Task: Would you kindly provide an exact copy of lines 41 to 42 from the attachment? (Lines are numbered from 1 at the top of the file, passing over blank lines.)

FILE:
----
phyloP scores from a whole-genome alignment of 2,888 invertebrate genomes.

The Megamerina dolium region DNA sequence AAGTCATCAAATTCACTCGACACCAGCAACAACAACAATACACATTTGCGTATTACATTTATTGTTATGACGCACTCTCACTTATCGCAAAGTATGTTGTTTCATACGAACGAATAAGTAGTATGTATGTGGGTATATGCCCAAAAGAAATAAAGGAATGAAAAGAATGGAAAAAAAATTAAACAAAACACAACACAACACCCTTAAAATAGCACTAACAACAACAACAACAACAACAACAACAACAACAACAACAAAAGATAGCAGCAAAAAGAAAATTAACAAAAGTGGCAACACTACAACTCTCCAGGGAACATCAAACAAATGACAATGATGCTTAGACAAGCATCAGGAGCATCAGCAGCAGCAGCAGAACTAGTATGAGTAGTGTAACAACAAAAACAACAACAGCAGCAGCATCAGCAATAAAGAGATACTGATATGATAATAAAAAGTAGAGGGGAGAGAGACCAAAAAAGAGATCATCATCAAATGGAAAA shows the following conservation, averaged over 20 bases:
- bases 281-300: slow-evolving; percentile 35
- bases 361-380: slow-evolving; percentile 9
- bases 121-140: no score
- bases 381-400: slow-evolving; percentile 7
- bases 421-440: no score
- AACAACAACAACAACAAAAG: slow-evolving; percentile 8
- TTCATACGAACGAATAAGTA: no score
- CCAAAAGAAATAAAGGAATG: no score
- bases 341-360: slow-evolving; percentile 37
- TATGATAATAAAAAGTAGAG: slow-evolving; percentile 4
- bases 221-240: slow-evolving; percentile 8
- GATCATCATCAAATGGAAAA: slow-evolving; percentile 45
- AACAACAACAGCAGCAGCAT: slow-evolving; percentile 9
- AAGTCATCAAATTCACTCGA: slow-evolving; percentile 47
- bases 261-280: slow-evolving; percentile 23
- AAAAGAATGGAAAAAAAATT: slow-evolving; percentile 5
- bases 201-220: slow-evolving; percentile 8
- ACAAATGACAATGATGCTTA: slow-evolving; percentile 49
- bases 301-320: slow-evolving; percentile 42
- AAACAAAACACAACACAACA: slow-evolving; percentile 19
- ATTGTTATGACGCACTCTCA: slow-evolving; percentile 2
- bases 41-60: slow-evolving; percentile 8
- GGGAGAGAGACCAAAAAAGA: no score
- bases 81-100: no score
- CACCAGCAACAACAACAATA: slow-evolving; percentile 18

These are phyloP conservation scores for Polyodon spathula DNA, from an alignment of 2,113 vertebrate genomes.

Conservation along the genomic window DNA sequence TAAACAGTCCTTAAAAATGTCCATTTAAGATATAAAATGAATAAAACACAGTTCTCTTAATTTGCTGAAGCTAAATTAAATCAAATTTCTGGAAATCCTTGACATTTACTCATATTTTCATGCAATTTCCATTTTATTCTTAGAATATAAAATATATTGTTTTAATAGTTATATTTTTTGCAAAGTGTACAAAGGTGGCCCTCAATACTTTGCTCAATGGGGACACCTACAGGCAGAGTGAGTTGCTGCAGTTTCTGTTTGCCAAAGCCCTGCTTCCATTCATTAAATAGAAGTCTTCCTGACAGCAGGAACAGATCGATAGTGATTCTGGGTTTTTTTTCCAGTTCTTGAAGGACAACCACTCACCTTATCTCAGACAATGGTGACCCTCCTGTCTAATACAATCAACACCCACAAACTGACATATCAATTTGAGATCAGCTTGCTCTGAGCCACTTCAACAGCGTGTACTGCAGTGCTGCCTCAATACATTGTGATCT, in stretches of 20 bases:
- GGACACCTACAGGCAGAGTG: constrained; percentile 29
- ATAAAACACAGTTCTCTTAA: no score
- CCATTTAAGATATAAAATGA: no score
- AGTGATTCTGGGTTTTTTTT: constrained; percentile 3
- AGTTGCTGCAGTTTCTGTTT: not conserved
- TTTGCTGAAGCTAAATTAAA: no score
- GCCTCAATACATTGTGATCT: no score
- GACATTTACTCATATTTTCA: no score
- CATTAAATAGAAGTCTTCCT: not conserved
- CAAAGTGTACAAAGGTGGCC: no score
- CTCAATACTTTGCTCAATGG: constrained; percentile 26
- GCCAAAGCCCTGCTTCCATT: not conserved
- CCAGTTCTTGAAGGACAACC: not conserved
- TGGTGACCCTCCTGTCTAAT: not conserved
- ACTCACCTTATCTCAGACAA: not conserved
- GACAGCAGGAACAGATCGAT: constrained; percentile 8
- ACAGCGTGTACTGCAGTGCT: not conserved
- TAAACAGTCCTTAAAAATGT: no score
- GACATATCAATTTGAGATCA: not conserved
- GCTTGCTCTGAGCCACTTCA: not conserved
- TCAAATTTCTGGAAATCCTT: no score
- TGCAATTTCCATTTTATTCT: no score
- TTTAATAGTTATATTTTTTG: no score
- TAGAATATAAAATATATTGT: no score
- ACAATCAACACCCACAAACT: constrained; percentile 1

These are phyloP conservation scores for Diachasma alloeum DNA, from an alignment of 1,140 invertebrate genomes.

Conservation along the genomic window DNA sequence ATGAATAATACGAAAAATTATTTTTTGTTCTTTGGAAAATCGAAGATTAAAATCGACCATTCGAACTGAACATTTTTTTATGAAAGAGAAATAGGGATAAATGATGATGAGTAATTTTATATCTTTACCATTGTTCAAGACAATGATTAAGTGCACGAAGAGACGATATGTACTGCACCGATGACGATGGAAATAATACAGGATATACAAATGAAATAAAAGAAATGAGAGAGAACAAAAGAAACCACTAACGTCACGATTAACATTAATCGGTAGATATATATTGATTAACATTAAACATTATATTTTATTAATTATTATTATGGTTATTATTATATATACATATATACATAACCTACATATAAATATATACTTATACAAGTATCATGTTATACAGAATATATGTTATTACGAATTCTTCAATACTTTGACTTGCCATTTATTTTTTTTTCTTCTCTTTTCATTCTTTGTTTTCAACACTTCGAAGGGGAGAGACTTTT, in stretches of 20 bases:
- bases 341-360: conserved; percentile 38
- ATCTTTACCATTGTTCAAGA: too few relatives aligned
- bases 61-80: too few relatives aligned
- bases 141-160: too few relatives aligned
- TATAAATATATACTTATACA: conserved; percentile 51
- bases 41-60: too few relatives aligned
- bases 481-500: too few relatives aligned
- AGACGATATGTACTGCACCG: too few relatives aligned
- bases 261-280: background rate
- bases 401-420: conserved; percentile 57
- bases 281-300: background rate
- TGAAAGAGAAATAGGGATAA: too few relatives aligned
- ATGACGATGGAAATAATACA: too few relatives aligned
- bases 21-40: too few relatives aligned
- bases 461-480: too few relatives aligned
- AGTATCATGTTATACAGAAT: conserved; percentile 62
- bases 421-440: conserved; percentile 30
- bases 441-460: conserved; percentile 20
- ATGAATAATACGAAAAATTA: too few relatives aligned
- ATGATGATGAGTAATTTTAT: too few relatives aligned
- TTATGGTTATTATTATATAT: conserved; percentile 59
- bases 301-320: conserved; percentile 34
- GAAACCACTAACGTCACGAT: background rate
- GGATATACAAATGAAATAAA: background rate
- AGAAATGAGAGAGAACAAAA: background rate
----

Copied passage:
- GCCAAAGCCCTGCTTCCATT: not conserved
- CCAGTTCTTGAAGGACAACC: not conserved